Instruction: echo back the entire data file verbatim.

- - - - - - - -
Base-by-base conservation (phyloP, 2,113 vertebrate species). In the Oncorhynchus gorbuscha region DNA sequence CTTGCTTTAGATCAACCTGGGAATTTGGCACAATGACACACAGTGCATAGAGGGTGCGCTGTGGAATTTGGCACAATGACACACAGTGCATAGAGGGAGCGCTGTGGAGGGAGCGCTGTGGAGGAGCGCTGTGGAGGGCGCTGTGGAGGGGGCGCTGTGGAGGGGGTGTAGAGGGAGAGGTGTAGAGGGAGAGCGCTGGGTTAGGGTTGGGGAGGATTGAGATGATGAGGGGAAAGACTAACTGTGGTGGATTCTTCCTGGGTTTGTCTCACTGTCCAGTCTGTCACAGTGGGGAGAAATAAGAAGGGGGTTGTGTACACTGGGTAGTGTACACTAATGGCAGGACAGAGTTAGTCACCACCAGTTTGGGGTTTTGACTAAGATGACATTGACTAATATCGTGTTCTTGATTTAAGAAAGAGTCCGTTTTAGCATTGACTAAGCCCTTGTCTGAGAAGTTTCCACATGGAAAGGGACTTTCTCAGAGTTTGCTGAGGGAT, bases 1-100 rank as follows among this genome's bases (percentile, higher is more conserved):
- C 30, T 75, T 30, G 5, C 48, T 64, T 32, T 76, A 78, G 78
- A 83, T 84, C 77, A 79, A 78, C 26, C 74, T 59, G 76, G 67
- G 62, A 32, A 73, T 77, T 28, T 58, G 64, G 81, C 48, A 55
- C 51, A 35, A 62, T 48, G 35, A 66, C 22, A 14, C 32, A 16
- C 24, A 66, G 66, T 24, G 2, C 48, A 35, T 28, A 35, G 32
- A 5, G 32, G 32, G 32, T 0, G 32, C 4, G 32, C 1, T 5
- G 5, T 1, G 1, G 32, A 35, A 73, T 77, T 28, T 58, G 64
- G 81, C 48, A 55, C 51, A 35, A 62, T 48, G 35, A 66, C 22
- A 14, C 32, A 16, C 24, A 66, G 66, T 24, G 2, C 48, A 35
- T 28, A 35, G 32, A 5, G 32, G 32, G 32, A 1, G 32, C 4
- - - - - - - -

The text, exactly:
Base-by-base conservation (phyloP, 2,113 vertebrate species). In the Oncorhynchus gorbuscha region DNA sequence CTTGCTTTAGATCAACCTGGGAATTTGGCACAATGACACACAGTGCATAGAGGGTGCGCTGTGGAATTTGGCACAATGACACACAGTGCATAGAGGGAGCGCTGTGGAGGGAGCGCTGTGGAGGAGCGCTGTGGAGGGCGCTGTGGAGGGGGCGCTGTGGAGGGGGTGTAGAGGGAGAGGTGTAGAGGGAGAGCGCTGGGTTAGGGTTGGGGAGGATTGAGATGATGAGGGGAAAGACTAACTGTGGTGGATTCTTCCTGGGTTTGTCTCACTGTCCAGTCTGTCACAGTGGGGAGAAATAAGAAGGGGGTTGTGTACACTGGGTAGTGTACACTAATGGCAGGACAGAGTTAGTCACCACCAGTTTGGGGTTTTGACTAAGATGACATTGACTAATATCGTGTTCTTGATTTAAGAAAGAGTCCGTTTTAGCATTGACTAAGCCCTTGTCTGAGAAGTTTCCACATGGAAAGGGACTTTCTCAGAGTTTGCTGAGGGAT, bases 1-100 rank as follows among this genome's bases (percentile, higher is more conserved):
- C 30, T 75, T 30, G 5, C 48, T 64, T 32, T 76, A 78, G 78
- A 83, T 84, C 77, A 79, A 78, C 26, C 74, T 59, G 76, G 67
- G 62, A 32, A 73, T 77, T 28, T 58, G 64, G 81, C 48, A 55
- C 51, A 35, A 62, T 48, G 35, A 66, C 22, A 14, C 32, A 16
- C 24, A 66, G 66, T 24, G 2, C 48, A 35, T 28, A 35, G 32
- A 5, G 32, G 32, G 32, T 0, G 32, C 4, G 32, C 1, T 5
- G 5, T 1, G 1, G 32, A 35, A 73, T 77, T 28, T 58, G 64
- G 81, C 48, A 55, C 51, A 35, A 62, T 48, G 35, A 66, C 22
- A 14, C 32, A 16, C 24, A 66, G 66, T 24, G 2, C 48, A 35
- T 28, A 35, G 32, A 5, G 32, G 32, G 32, A 1, G 32, C 4